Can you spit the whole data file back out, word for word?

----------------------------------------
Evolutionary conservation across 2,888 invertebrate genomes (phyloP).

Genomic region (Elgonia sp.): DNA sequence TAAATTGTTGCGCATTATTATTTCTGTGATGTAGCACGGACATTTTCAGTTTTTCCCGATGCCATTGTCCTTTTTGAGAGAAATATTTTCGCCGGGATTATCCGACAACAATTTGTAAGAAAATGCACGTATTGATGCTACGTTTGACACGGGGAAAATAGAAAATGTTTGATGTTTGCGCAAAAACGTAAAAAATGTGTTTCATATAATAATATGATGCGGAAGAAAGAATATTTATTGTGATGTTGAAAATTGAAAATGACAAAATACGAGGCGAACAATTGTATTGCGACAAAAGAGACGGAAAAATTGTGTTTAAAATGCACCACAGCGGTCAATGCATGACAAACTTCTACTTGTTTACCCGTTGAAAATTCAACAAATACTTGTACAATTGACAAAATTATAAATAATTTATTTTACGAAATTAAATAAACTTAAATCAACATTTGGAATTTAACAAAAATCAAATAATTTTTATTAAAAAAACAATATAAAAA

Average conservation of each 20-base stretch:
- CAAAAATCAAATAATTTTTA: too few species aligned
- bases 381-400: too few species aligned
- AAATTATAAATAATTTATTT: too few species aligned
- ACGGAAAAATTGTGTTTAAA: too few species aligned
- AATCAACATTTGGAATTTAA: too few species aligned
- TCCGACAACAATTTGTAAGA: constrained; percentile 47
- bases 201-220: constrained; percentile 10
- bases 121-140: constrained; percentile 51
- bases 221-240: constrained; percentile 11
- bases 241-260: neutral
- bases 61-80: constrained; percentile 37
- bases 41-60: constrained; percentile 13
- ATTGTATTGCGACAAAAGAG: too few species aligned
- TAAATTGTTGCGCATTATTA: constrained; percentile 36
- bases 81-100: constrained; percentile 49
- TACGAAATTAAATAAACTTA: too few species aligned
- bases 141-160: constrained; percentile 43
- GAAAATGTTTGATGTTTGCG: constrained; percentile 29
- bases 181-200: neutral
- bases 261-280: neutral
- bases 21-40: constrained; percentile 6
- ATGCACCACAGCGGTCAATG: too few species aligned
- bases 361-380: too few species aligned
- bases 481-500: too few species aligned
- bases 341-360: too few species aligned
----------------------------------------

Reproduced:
Evolutionary conservation across 2,888 invertebrate genomes (phyloP).

Genomic region (Elgonia sp.): DNA sequence TAAATTGTTGCGCATTATTATTTCTGTGATGTAGCACGGACATTTTCAGTTTTTCCCGATGCCATTGTCCTTTTTGAGAGAAATATTTTCGCCGGGATTATCCGACAACAATTTGTAAGAAAATGCACGTATTGATGCTACGTTTGACACGGGGAAAATAGAAAATGTTTGATGTTTGCGCAAAAACGTAAAAAATGTGTTTCATATAATAATATGATGCGGAAGAAAGAATATTTATTGTGATGTTGAAAATTGAAAATGACAAAATACGAGGCGAACAATTGTATTGCGACAAAAGAGACGGAAAAATTGTGTTTAAAATGCACCACAGCGGTCAATGCATGACAAACTTCTACTTGTTTACCCGTTGAAAATTCAACAAATACTTGTACAATTGACAAAATTATAAATAATTTATTTTACGAAATTAAATAAACTTAAATCAACATTTGGAATTTAACAAAAATCAAATAATTTTTATTAAAAAAACAATATAAAAA

Average conservation of each 20-base stretch:
- CAAAAATCAAATAATTTTTA: too few species aligned
- bases 381-400: too few species aligned
- AAATTATAAATAATTTATTT: too few species aligned
- ACGGAAAAATTGTGTTTAAA: too few species aligned
- AATCAACATTTGGAATTTAA: too few species aligned
- TCCGACAACAATTTGTAAGA: constrained; percentile 47
- bases 201-220: constrained; percentile 10
- bases 121-140: constrained; percentile 51
- bases 221-240: constrained; percentile 11
- bases 241-260: neutral
- bases 61-80: constrained; percentile 37
- bases 41-60: constrained; percentile 13
- ATTGTATTGCGACAAAAGAG: too few species aligned
- TAAATTGTTGCGCATTATTA: constrained; percentile 36
- bases 81-100: constrained; percentile 49
- TACGAAATTAAATAAACTTA: too few species aligned
- bases 141-160: constrained; percentile 43
- GAAAATGTTTGATGTTTGCG: constrained; percentile 29
- bases 181-200: neutral
- bases 261-280: neutral
- bases 21-40: constrained; percentile 6
- ATGCACCACAGCGGTCAATG: too few species aligned
- bases 361-380: too few species aligned
- bases 481-500: too few species aligned
- bases 341-360: too few species aligned